Today’s Object of the Week is a building, which dates from the dawn of the railways.

THE North-East has had more than its fair share of railway pioneers, but one name which may not be as familiar as others is Daniel Adamson.

That is unless you live in Shildon, where Daniel Adamson’s Coachhouse still stands – opposite what was once the Grey Horse pub, of which he was the proprietor.

When the Stockton and Darlington Railway opened on September 27, 1825, Daniel Snr was well placed in his pub, which was half-a-mile away from where Locomotion No 1 began its inaugural journey outside the Masons Arms.

Daniel celebrated by hiring an itinerant fiddler to play in the Grey Horse and leaving a barrel of ale in the hedgeside so anyone passing could wet the railway’s head.

In the early days, the railway allowed anyone to put a horsedrawn coach on the tracks and run a passenger service between the towns.

Daniel seized the opportunity and from 1827 ran a coach called Perseverance from the Masons the eight miles into Darlington.

Over the road from the Grey Horse, Daniel built a coachhouse to keep the Perseverance in and for passengers to congregate in.

Daniel died in February 1832, probably a victim of a cholera epidemic, and his son, William, 27, took on the pub and Perseverance.

In 1833, the railway banned horsedrawn coaches from its tracks because steampower was taking hold, and so the Adamsons lost their travel business.

However, the coachhouse survived and the building which housed it still stands in the same spot to this day.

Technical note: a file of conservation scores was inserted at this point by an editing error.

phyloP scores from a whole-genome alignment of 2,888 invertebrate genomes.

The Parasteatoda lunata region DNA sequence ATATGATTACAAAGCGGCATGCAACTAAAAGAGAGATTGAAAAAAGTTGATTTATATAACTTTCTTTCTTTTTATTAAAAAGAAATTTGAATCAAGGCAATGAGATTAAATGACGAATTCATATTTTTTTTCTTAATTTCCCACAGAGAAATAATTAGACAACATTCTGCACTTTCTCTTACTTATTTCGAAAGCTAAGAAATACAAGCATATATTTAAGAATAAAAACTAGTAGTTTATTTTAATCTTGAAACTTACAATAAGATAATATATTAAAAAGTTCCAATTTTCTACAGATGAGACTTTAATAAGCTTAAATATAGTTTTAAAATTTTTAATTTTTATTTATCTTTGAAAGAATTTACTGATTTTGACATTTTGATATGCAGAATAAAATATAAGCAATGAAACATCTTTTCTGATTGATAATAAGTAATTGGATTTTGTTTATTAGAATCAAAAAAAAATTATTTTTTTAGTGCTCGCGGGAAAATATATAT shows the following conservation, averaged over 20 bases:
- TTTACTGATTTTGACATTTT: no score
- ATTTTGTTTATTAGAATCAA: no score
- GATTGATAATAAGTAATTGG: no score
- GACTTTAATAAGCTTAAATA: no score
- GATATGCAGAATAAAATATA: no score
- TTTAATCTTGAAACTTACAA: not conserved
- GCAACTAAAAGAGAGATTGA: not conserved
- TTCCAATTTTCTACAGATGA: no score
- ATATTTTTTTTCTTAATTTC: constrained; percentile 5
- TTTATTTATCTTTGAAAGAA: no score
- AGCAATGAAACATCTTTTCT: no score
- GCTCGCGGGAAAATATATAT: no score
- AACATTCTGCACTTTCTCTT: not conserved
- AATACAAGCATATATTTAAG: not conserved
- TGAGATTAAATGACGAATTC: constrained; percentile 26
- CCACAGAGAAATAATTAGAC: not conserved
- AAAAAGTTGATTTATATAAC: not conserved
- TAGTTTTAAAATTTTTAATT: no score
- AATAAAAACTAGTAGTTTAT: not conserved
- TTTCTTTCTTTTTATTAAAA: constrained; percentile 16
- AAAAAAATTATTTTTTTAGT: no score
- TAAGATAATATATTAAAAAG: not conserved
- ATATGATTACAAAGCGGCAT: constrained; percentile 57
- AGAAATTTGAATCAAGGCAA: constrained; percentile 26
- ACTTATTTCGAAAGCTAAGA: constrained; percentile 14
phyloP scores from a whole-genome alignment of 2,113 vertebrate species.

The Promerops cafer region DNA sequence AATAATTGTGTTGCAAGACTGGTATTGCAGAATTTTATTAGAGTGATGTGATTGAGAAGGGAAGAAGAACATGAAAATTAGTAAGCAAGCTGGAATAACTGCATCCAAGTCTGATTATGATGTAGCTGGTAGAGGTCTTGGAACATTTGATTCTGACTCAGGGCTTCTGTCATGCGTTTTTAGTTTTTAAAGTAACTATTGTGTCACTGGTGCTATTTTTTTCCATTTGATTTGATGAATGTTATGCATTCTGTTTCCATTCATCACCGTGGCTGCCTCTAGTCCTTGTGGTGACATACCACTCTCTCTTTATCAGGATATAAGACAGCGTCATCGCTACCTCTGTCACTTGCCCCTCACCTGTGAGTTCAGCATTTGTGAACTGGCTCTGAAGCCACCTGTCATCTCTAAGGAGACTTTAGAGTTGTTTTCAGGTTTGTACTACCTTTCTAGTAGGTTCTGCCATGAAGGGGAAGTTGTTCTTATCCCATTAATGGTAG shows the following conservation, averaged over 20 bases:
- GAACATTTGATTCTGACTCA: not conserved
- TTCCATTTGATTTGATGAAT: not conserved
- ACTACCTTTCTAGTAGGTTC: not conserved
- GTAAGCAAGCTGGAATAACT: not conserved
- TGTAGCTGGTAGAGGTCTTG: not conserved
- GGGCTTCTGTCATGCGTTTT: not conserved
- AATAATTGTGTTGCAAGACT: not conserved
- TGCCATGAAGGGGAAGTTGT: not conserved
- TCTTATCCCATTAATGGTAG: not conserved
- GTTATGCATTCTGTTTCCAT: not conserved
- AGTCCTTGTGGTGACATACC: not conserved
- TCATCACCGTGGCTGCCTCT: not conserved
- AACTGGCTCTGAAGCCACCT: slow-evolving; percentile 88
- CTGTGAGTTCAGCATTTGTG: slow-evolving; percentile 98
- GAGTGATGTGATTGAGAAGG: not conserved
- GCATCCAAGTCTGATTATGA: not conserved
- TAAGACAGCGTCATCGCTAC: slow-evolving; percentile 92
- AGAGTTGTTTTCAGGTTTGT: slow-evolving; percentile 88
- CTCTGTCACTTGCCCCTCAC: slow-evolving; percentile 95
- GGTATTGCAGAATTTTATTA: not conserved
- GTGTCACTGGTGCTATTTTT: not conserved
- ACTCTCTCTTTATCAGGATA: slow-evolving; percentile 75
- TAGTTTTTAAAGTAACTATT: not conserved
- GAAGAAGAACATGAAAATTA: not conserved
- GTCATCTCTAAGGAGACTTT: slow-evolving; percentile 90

Daniel Snr had 15 children, the 13th of which – also named Daniel – was likely born in the Grey Horse on April 30, 1920.

The Northern Echo: Daniel Adamson Jnr, who became a success in is own rightDaniel Adamson Jnr, who became a success in is own right

Daniel Jnr was apprenticed to Timothy Hackworth at the Shildon engine works, built his first locomotive in his teens and went on to become manager of the works.

He progressed to become a wealthy and successful industrial entrepreneur, moving to the North-West where he set up an iron works in Cheshire and then Manchester where he is principally remembered as the driving force behind the Manchester Ship Canal

His expertise was in big demand across Europe. In 1889, the Italian government asked him to advise on the potential of iron mines on the island of Elba. He went over, caught an infection, and died on January 13, 1890.

But he was not forgotten. In 1936, one of the tugs on the canal was refitted and renamed in his honour.

* Thanks to David Simpson of England's North-East – englandsnortheast.co.uk/ – and The Northern Echo's Chris Lloyd for their help in compiling this feature.